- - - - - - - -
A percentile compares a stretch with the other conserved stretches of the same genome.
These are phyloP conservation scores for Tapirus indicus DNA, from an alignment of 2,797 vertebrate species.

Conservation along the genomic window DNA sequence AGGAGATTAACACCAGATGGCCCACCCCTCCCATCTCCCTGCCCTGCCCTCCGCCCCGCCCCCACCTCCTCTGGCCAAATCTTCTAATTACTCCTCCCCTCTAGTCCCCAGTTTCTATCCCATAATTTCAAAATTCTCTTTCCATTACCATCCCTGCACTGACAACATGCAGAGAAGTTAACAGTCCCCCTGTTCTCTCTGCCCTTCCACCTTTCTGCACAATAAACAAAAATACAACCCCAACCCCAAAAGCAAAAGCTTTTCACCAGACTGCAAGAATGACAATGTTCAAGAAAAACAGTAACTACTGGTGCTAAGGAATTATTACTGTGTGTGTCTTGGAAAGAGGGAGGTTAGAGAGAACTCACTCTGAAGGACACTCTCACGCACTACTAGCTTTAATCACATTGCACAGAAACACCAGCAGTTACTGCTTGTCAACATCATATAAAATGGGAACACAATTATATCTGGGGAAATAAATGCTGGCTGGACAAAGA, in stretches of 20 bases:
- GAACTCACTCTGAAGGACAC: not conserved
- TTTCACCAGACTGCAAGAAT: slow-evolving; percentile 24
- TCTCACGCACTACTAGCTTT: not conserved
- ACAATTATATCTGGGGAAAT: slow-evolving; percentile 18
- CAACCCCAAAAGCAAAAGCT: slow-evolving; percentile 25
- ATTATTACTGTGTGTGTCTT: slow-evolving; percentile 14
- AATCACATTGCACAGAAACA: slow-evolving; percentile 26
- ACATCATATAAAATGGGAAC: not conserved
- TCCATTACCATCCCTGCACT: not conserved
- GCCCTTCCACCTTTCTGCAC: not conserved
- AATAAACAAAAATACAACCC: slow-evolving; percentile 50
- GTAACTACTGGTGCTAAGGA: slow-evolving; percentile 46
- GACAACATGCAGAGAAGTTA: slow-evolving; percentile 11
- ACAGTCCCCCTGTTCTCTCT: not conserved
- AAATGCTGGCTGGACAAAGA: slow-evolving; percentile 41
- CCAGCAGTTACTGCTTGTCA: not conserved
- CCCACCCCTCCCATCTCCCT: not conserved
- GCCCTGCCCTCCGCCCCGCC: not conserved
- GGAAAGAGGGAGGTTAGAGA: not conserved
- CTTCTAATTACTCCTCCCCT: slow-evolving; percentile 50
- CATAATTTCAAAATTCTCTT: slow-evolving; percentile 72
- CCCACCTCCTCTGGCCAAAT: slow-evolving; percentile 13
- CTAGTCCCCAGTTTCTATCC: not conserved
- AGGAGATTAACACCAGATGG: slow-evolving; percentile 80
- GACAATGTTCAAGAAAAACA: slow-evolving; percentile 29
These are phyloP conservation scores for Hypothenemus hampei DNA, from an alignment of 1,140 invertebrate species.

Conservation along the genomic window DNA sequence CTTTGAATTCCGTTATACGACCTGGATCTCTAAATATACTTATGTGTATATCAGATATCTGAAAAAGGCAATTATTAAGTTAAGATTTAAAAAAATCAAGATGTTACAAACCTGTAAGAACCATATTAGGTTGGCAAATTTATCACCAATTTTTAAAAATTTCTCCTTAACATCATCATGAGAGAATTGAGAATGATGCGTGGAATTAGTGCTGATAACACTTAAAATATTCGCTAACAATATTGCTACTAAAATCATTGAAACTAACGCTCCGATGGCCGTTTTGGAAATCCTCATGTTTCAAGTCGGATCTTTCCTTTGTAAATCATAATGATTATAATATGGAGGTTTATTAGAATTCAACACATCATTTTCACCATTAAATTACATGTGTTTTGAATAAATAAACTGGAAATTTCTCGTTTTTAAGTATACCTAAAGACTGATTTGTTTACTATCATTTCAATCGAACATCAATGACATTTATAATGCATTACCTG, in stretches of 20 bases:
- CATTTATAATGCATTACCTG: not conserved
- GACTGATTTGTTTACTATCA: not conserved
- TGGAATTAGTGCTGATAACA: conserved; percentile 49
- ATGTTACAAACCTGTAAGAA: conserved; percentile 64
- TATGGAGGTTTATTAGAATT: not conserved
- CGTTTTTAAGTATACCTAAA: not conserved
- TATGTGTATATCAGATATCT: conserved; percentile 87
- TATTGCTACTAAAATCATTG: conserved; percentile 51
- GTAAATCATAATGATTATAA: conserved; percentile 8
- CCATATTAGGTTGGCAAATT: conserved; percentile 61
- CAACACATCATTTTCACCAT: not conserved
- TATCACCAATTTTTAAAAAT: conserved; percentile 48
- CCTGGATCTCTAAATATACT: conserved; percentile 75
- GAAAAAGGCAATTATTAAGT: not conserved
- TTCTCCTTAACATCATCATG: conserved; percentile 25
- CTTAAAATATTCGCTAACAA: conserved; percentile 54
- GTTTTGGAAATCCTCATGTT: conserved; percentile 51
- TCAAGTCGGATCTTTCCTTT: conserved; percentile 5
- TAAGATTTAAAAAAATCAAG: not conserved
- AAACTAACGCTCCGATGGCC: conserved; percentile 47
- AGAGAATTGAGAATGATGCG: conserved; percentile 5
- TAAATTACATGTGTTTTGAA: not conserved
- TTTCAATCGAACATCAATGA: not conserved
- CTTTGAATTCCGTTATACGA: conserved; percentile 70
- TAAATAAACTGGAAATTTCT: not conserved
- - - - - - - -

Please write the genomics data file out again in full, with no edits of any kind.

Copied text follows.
A percentile compares a stretch with the other conserved stretches of the same genome.
These are phyloP conservation scores for Tapirus indicus DNA, from an alignment of 2,797 vertebrate species.

Conservation along the genomic window DNA sequence AGGAGATTAACACCAGATGGCCCACCCCTCCCATCTCCCTGCCCTGCCCTCCGCCCCGCCCCCACCTCCTCTGGCCAAATCTTCTAATTACTCCTCCCCTCTAGTCCCCAGTTTCTATCCCATAATTTCAAAATTCTCTTTCCATTACCATCCCTGCACTGACAACATGCAGAGAAGTTAACAGTCCCCCTGTTCTCTCTGCCCTTCCACCTTTCTGCACAATAAACAAAAATACAACCCCAACCCCAAAAGCAAAAGCTTTTCACCAGACTGCAAGAATGACAATGTTCAAGAAAAACAGTAACTACTGGTGCTAAGGAATTATTACTGTGTGTGTCTTGGAAAGAGGGAGGTTAGAGAGAACTCACTCTGAAGGACACTCTCACGCACTACTAGCTTTAATCACATTGCACAGAAACACCAGCAGTTACTGCTTGTCAACATCATATAAAATGGGAACACAATTATATCTGGGGAAATAAATGCTGGCTGGACAAAGA, in stretches of 20 bases:
- GAACTCACTCTGAAGGACAC: not conserved
- TTTCACCAGACTGCAAGAAT: slow-evolving; percentile 24
- TCTCACGCACTACTAGCTTT: not conserved
- ACAATTATATCTGGGGAAAT: slow-evolving; percentile 18
- CAACCCCAAAAGCAAAAGCT: slow-evolving; percentile 25
- ATTATTACTGTGTGTGTCTT: slow-evolving; percentile 14
- AATCACATTGCACAGAAACA: slow-evolving; percentile 26
- ACATCATATAAAATGGGAAC: not conserved
- TCCATTACCATCCCTGCACT: not conserved
- GCCCTTCCACCTTTCTGCAC: not conserved
- AATAAACAAAAATACAACCC: slow-evolving; percentile 50
- GTAACTACTGGTGCTAAGGA: slow-evolving; percentile 46
- GACAACATGCAGAGAAGTTA: slow-evolving; percentile 11
- ACAGTCCCCCTGTTCTCTCT: not conserved
- AAATGCTGGCTGGACAAAGA: slow-evolving; percentile 41
- CCAGCAGTTACTGCTTGTCA: not conserved
- CCCACCCCTCCCATCTCCCT: not conserved
- GCCCTGCCCTCCGCCCCGCC: not conserved
- GGAAAGAGGGAGGTTAGAGA: not conserved
- CTTCTAATTACTCCTCCCCT: slow-evolving; percentile 50
- CATAATTTCAAAATTCTCTT: slow-evolving; percentile 72
- CCCACCTCCTCTGGCCAAAT: slow-evolving; percentile 13
- CTAGTCCCCAGTTTCTATCC: not conserved
- AGGAGATTAACACCAGATGG: slow-evolving; percentile 80
- GACAATGTTCAAGAAAAACA: slow-evolving; percentile 29
These are phyloP conservation scores for Hypothenemus hampei DNA, from an alignment of 1,140 invertebrate species.

Conservation along the genomic window DNA sequence CTTTGAATTCCGTTATACGACCTGGATCTCTAAATATACTTATGTGTATATCAGATATCTGAAAAAGGCAATTATTAAGTTAAGATTTAAAAAAATCAAGATGTTACAAACCTGTAAGAACCATATTAGGTTGGCAAATTTATCACCAATTTTTAAAAATTTCTCCTTAACATCATCATGAGAGAATTGAGAATGATGCGTGGAATTAGTGCTGATAACACTTAAAATATTCGCTAACAATATTGCTACTAAAATCATTGAAACTAACGCTCCGATGGCCGTTTTGGAAATCCTCATGTTTCAAGTCGGATCTTTCCTTTGTAAATCATAATGATTATAATATGGAGGTTTATTAGAATTCAACACATCATTTTCACCATTAAATTACATGTGTTTTGAATAAATAAACTGGAAATTTCTCGTTTTTAAGTATACCTAAAGACTGATTTGTTTACTATCATTTCAATCGAACATCAATGACATTTATAATGCATTACCTG, in stretches of 20 bases:
- CATTTATAATGCATTACCTG: not conserved
- GACTGATTTGTTTACTATCA: not conserved
- TGGAATTAGTGCTGATAACA: conserved; percentile 49
- ATGTTACAAACCTGTAAGAA: conserved; percentile 64
- TATGGAGGTTTATTAGAATT: not conserved
- CGTTTTTAAGTATACCTAAA: not conserved
- TATGTGTATATCAGATATCT: conserved; percentile 87
- TATTGCTACTAAAATCATTG: conserved; percentile 51
- GTAAATCATAATGATTATAA: conserved; percentile 8
- CCATATTAGGTTGGCAAATT: conserved; percentile 61
- CAACACATCATTTTCACCAT: not conserved
- TATCACCAATTTTTAAAAAT: conserved; percentile 48
- CCTGGATCTCTAAATATACT: conserved; percentile 75
- GAAAAAGGCAATTATTAAGT: not conserved
- TTCTCCTTAACATCATCATG: conserved; percentile 25
- CTTAAAATATTCGCTAACAA: conserved; percentile 54
- GTTTTGGAAATCCTCATGTT: conserved; percentile 51
- TCAAGTCGGATCTTTCCTTT: conserved; percentile 5
- TAAGATTTAAAAAAATCAAG: not conserved
- AAACTAACGCTCCGATGGCC: conserved; percentile 47
- AGAGAATTGAGAATGATGCG: conserved; percentile 5
- TAAATTACATGTGTTTTGAA: not conserved
- TTTCAATCGAACATCAATGA: not conserved
- CTTTGAATTCCGTTATACGA: conserved; percentile 70
- TAAATAAACTGGAAATTTCT: not conserved